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Nude psychotherapy is the use of non-sexual social nudity as an intentional means to improve the participant’s psychological health.
The field began in the 1930s with psychological studies of the effects of social nudity on the lives of naturists. It developed in the 1960s along with the encounter group movement as a way to challenge preconceptions and promote intimacy and trust, but suffered a decline in the 1980s. It is still used by some organizations that offer participatory workshops on intimacy, sex and love.
In 1932 a Princeton psychologist Howard Warren, who was president of the American Psychological Association, spent a week at a German nudist camp. A year later, he published a paper entitled Social Nudism and the Body Taboo, which was a largely sympathetic consideration of the social and psychological significance of nudism. Warren described nudism in therapeutic terms, pointing out its ‘easy camaraderie’ and lack of ‘self-consciousness’ . He noted an ‘improvement in general health’ among participants. Other psychologists published further papers on the effect of nudity in the 1940s and 1950s.
In 1967, a group psychotherapist in California, Paul Bindrim, noticed that towards the end of a long period of group psychotherapy called a “marathon”, the participants would be sufficiently open with each other to feel comfortable enough to be spontaneously naked in each other's company. Bindrim theorized that intentionally introducing nudity in the early stages of a group might accelerate the process of mutual trust and emotional openness. Bindrim corresponded with Abraham Maslow on the subject of nude psychotherapy groups, which Maslow, who was then-president of the American Psychological Association, supported. Maslow supported the idea stating he saw the social taboo on nudity to be a matter of custom rather than of any ethical or moral importance. Maslow warned that he thought discretion, sensitivity and caution would have to be present in any execution of the idea. Maslow later cautioned that the sensation of nudity and sensual pleasure should not be mistaken by participants for the genuine achievement of a psychological “high” and feared it might impede the development of real empathy between individuals.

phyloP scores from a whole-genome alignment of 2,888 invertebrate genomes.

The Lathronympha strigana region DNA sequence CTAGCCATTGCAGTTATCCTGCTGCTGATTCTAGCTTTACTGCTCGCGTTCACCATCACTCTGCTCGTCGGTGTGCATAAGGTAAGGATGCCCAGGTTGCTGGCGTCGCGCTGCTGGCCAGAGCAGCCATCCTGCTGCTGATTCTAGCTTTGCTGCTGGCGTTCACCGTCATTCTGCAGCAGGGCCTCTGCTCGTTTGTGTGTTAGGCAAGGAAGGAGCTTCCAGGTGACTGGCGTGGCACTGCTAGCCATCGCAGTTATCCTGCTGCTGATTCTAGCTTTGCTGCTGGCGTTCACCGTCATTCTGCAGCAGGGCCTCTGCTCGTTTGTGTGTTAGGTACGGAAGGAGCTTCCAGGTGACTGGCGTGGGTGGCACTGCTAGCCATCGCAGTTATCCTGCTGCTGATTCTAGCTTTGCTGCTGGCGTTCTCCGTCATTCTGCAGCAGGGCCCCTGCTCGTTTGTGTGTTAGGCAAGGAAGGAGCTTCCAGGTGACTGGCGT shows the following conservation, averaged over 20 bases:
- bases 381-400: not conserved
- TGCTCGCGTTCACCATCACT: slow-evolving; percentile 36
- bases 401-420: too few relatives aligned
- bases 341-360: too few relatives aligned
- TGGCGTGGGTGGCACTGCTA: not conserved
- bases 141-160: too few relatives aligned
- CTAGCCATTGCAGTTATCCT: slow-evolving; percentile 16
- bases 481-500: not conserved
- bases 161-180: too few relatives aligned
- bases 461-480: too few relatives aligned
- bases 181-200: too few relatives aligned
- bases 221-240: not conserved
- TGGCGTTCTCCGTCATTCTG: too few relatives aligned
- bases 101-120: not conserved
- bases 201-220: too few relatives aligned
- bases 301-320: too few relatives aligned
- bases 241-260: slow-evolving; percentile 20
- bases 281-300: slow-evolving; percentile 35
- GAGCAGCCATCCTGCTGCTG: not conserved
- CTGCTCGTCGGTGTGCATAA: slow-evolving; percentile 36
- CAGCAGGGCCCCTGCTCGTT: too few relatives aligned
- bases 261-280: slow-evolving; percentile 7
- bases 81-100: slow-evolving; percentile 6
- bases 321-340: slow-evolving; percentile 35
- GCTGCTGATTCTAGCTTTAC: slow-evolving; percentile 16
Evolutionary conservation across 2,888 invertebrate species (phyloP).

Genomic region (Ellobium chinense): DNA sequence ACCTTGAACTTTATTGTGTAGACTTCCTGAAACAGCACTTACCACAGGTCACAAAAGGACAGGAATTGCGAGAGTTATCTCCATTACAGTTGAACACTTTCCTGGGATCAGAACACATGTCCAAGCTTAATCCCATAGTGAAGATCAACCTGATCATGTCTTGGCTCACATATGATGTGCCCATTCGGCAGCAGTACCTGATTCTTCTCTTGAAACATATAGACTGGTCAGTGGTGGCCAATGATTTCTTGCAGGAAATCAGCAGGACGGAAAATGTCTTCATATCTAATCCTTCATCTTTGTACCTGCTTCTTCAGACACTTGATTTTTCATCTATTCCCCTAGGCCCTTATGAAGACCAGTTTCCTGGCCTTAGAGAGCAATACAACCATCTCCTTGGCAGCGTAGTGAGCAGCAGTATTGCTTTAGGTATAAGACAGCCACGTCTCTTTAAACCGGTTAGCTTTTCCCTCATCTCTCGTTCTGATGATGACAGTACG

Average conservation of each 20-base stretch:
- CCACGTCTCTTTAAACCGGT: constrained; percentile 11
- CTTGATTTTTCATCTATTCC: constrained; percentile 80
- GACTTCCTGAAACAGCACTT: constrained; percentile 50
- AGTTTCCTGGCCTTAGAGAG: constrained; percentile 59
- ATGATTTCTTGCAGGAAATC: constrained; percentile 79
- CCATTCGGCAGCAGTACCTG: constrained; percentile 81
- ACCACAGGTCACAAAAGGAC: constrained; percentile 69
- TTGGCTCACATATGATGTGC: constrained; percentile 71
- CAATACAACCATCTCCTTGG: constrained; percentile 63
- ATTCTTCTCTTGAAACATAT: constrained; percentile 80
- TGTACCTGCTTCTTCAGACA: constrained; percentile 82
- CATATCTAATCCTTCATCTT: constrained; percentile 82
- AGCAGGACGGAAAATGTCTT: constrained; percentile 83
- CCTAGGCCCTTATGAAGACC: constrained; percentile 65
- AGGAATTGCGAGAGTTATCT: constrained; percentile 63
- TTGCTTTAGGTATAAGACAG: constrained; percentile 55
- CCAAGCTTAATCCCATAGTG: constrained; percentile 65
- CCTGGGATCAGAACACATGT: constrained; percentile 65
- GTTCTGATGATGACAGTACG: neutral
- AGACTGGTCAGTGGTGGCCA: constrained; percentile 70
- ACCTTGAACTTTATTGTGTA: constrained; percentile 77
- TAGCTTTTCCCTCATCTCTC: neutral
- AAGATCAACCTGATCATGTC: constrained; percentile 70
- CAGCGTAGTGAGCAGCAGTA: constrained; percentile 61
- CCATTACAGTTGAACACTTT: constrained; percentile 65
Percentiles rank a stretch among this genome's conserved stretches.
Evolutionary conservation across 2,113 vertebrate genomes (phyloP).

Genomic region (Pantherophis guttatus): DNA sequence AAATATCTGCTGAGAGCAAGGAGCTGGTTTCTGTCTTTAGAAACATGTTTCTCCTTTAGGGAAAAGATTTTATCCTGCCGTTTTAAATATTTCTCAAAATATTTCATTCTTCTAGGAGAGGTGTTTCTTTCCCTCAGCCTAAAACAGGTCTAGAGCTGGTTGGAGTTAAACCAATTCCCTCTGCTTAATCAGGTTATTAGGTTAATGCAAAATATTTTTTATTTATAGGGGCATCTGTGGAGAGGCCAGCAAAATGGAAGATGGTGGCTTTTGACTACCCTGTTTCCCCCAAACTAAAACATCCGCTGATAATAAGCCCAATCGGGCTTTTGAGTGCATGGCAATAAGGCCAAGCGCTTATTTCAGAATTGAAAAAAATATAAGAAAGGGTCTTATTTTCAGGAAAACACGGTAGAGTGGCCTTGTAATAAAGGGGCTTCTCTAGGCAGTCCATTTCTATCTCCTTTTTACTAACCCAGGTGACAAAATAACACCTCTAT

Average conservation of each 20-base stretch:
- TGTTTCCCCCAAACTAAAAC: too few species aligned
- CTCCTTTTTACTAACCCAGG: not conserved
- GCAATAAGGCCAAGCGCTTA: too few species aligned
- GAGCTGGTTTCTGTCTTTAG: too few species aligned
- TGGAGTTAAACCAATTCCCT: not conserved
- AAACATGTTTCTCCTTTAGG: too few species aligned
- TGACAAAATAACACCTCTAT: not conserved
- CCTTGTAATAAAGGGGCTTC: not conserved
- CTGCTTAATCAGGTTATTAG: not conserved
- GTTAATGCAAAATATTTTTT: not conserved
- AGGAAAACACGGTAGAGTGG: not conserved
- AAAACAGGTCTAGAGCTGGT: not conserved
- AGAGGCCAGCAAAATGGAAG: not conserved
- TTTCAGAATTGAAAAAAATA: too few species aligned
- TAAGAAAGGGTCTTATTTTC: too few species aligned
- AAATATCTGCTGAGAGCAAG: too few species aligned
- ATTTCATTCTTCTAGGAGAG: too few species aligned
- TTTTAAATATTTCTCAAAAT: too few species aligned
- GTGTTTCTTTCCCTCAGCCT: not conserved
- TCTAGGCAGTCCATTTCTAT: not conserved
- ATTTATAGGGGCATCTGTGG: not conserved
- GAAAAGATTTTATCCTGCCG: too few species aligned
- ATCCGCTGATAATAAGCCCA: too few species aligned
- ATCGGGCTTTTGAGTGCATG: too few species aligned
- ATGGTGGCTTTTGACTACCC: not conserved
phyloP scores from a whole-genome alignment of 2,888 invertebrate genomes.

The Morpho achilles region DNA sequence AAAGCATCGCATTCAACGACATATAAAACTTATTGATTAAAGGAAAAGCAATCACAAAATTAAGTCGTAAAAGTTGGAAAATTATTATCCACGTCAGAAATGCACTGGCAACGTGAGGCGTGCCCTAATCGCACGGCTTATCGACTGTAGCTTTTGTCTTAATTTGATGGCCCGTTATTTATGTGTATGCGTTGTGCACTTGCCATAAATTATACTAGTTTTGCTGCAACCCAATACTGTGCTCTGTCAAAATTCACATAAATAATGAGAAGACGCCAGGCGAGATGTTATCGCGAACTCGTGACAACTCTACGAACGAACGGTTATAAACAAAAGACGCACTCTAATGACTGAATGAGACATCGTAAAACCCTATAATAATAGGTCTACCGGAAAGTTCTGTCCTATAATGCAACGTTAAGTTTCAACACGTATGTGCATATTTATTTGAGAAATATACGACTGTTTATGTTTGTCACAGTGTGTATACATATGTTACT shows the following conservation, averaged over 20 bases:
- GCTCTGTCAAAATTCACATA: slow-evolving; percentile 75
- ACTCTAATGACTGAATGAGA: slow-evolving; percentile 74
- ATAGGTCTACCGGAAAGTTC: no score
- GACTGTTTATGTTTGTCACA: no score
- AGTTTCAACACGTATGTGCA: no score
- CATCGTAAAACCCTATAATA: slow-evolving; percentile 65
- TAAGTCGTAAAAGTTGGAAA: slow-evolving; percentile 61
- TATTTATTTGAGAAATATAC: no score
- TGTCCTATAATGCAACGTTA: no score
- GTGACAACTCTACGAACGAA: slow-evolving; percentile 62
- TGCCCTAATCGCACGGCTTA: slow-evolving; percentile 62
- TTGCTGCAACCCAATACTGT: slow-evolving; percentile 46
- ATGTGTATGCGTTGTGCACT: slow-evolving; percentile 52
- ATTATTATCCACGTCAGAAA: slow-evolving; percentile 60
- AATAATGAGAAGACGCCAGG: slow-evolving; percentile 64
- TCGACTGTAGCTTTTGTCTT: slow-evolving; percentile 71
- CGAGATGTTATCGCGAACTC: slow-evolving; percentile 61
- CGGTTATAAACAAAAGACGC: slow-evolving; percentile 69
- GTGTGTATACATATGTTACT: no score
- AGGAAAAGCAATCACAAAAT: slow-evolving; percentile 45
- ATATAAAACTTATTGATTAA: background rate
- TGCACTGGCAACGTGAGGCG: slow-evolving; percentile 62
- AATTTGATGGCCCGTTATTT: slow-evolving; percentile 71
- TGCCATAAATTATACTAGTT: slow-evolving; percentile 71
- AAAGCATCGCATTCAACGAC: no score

In 1967, Bindrim conducted his first nude workshop in Deer Park, California. There were typically 15 to 25 participants. Bindrim developed his nude encounter marathons into a weekend workshop using nudity and swimming pools, which was recorded in the 1971 documentary film entitled Out of Touch by the Canadian Film Board and produced by Bindrim. The American Psychological Association’s Ethics Committee launched an investigation of Bindrim, reportedly prompted by conservative politicians. However, due to the cultural climate of the late 1960s and the fact that the nudity was consensual, the investigation was later dropped. Bindrim became increasingly sensitive to the public relations obstacle posed by the phrase “nude psychotherapy” causing him recast his approach and by the late 1970s his promotional materials made only a passing reference to nudity. With the change in psychotherapeutic fashion as the 1970s progressed, the decision was eventually made to remove the emphasis on nudity altogether.
The Human Awareness Institute, an organization that offers participatory workshops on intimacy, sex and love continues to conduct group sessions in which the participants have the option to be naked.